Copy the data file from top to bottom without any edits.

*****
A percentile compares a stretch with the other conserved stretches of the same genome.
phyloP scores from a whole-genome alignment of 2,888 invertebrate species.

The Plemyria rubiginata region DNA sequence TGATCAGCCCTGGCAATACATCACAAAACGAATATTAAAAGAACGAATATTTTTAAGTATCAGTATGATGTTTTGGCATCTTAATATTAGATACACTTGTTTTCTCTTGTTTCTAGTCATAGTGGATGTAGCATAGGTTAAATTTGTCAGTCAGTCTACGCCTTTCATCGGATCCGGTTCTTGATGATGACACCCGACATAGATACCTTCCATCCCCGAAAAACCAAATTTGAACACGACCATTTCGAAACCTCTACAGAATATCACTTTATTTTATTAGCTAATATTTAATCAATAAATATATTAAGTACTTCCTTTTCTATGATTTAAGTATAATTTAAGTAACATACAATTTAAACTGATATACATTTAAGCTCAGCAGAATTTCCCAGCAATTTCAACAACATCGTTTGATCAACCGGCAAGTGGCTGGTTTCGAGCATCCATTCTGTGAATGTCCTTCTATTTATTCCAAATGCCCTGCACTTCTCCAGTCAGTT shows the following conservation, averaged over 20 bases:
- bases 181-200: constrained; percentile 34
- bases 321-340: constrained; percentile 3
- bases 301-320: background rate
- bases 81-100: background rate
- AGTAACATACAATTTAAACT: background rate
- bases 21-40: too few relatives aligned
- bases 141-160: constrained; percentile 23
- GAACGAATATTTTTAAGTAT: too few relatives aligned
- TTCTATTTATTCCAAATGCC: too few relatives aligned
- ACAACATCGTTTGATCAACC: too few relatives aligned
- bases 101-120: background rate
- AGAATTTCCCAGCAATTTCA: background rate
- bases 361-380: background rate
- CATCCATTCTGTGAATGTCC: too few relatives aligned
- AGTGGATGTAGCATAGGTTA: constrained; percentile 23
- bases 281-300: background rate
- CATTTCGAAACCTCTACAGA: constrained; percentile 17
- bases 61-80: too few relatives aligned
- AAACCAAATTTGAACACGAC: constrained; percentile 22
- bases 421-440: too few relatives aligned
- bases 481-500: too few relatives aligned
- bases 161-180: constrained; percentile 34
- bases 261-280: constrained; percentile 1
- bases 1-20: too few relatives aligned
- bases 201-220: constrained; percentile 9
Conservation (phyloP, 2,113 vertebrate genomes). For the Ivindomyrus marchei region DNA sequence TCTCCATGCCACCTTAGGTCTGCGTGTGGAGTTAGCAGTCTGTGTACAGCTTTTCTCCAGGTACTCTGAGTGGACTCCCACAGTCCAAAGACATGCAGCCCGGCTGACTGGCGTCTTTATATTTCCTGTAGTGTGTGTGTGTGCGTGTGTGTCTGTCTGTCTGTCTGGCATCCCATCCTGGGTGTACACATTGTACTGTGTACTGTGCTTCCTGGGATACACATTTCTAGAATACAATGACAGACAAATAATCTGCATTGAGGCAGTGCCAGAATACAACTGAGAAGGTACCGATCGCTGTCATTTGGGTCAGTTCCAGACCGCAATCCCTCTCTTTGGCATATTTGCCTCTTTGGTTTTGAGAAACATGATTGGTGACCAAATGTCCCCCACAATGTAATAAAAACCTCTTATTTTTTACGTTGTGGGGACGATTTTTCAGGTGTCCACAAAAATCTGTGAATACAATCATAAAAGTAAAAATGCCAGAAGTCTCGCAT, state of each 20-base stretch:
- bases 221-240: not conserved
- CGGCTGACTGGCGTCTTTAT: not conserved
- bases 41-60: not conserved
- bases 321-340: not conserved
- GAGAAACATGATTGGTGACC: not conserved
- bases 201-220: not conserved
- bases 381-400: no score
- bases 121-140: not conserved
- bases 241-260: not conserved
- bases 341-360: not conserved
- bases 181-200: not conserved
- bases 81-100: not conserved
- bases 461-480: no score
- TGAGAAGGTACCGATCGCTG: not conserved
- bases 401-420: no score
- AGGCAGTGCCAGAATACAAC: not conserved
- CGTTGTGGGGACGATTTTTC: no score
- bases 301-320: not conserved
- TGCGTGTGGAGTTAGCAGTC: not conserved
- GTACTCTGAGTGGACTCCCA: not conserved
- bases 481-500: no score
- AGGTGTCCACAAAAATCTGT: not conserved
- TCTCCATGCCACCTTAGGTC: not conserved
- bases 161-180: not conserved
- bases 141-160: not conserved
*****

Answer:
A percentile compares a stretch with the other conserved stretches of the same genome.
phyloP scores from a whole-genome alignment of 2,888 invertebrate species.

The Plemyria rubiginata region DNA sequence TGATCAGCCCTGGCAATACATCACAAAACGAATATTAAAAGAACGAATATTTTTAAGTATCAGTATGATGTTTTGGCATCTTAATATTAGATACACTTGTTTTCTCTTGTTTCTAGTCATAGTGGATGTAGCATAGGTTAAATTTGTCAGTCAGTCTACGCCTTTCATCGGATCCGGTTCTTGATGATGACACCCGACATAGATACCTTCCATCCCCGAAAAACCAAATTTGAACACGACCATTTCGAAACCTCTACAGAATATCACTTTATTTTATTAGCTAATATTTAATCAATAAATATATTAAGTACTTCCTTTTCTATGATTTAAGTATAATTTAAGTAACATACAATTTAAACTGATATACATTTAAGCTCAGCAGAATTTCCCAGCAATTTCAACAACATCGTTTGATCAACCGGCAAGTGGCTGGTTTCGAGCATCCATTCTGTGAATGTCCTTCTATTTATTCCAAATGCCCTGCACTTCTCCAGTCAGTT shows the following conservation, averaged over 20 bases:
- bases 181-200: constrained; percentile 34
- bases 321-340: constrained; percentile 3
- bases 301-320: background rate
- bases 81-100: background rate
- AGTAACATACAATTTAAACT: background rate
- bases 21-40: too few relatives aligned
- bases 141-160: constrained; percentile 23
- GAACGAATATTTTTAAGTAT: too few relatives aligned
- TTCTATTTATTCCAAATGCC: too few relatives aligned
- ACAACATCGTTTGATCAACC: too few relatives aligned
- bases 101-120: background rate
- AGAATTTCCCAGCAATTTCA: background rate
- bases 361-380: background rate
- CATCCATTCTGTGAATGTCC: too few relatives aligned
- AGTGGATGTAGCATAGGTTA: constrained; percentile 23
- bases 281-300: background rate
- CATTTCGAAACCTCTACAGA: constrained; percentile 17
- bases 61-80: too few relatives aligned
- AAACCAAATTTGAACACGAC: constrained; percentile 22
- bases 421-440: too few relatives aligned
- bases 481-500: too few relatives aligned
- bases 161-180: constrained; percentile 34
- bases 261-280: constrained; percentile 1
- bases 1-20: too few relatives aligned
- bases 201-220: constrained; percentile 9
Conservation (phyloP, 2,113 vertebrate genomes). For the Ivindomyrus marchei region DNA sequence TCTCCATGCCACCTTAGGTCTGCGTGTGGAGTTAGCAGTCTGTGTACAGCTTTTCTCCAGGTACTCTGAGTGGACTCCCACAGTCCAAAGACATGCAGCCCGGCTGACTGGCGTCTTTATATTTCCTGTAGTGTGTGTGTGTGCGTGTGTGTCTGTCTGTCTGTCTGGCATCCCATCCTGGGTGTACACATTGTACTGTGTACTGTGCTTCCTGGGATACACATTTCTAGAATACAATGACAGACAAATAATCTGCATTGAGGCAGTGCCAGAATACAACTGAGAAGGTACCGATCGCTGTCATTTGGGTCAGTTCCAGACCGCAATCCCTCTCTTTGGCATATTTGCCTCTTTGGTTTTGAGAAACATGATTGGTGACCAAATGTCCCCCACAATGTAATAAAAACCTCTTATTTTTTACGTTGTGGGGACGATTTTTCAGGTGTCCACAAAAATCTGTGAATACAATCATAAAAGTAAAAATGCCAGAAGTCTCGCAT, state of each 20-base stretch:
- bases 221-240: not conserved
- CGGCTGACTGGCGTCTTTAT: not conserved
- bases 41-60: not conserved
- bases 321-340: not conserved
- GAGAAACATGATTGGTGACC: not conserved
- bases 201-220: not conserved
- bases 381-400: no score
- bases 121-140: not conserved
- bases 241-260: not conserved
- bases 341-360: not conserved
- bases 181-200: not conserved
- bases 81-100: not conserved
- bases 461-480: no score
- TGAGAAGGTACCGATCGCTG: not conserved
- bases 401-420: no score
- AGGCAGTGCCAGAATACAAC: not conserved
- CGTTGTGGGGACGATTTTTC: no score
- bases 301-320: not conserved
- TGCGTGTGGAGTTAGCAGTC: not conserved
- GTACTCTGAGTGGACTCCCA: not conserved
- bases 481-500: no score
- AGGTGTCCACAAAAATCTGT: not conserved
- TCTCCATGCCACCTTAGGTC: not conserved
- bases 161-180: not conserved
- bases 141-160: not conserved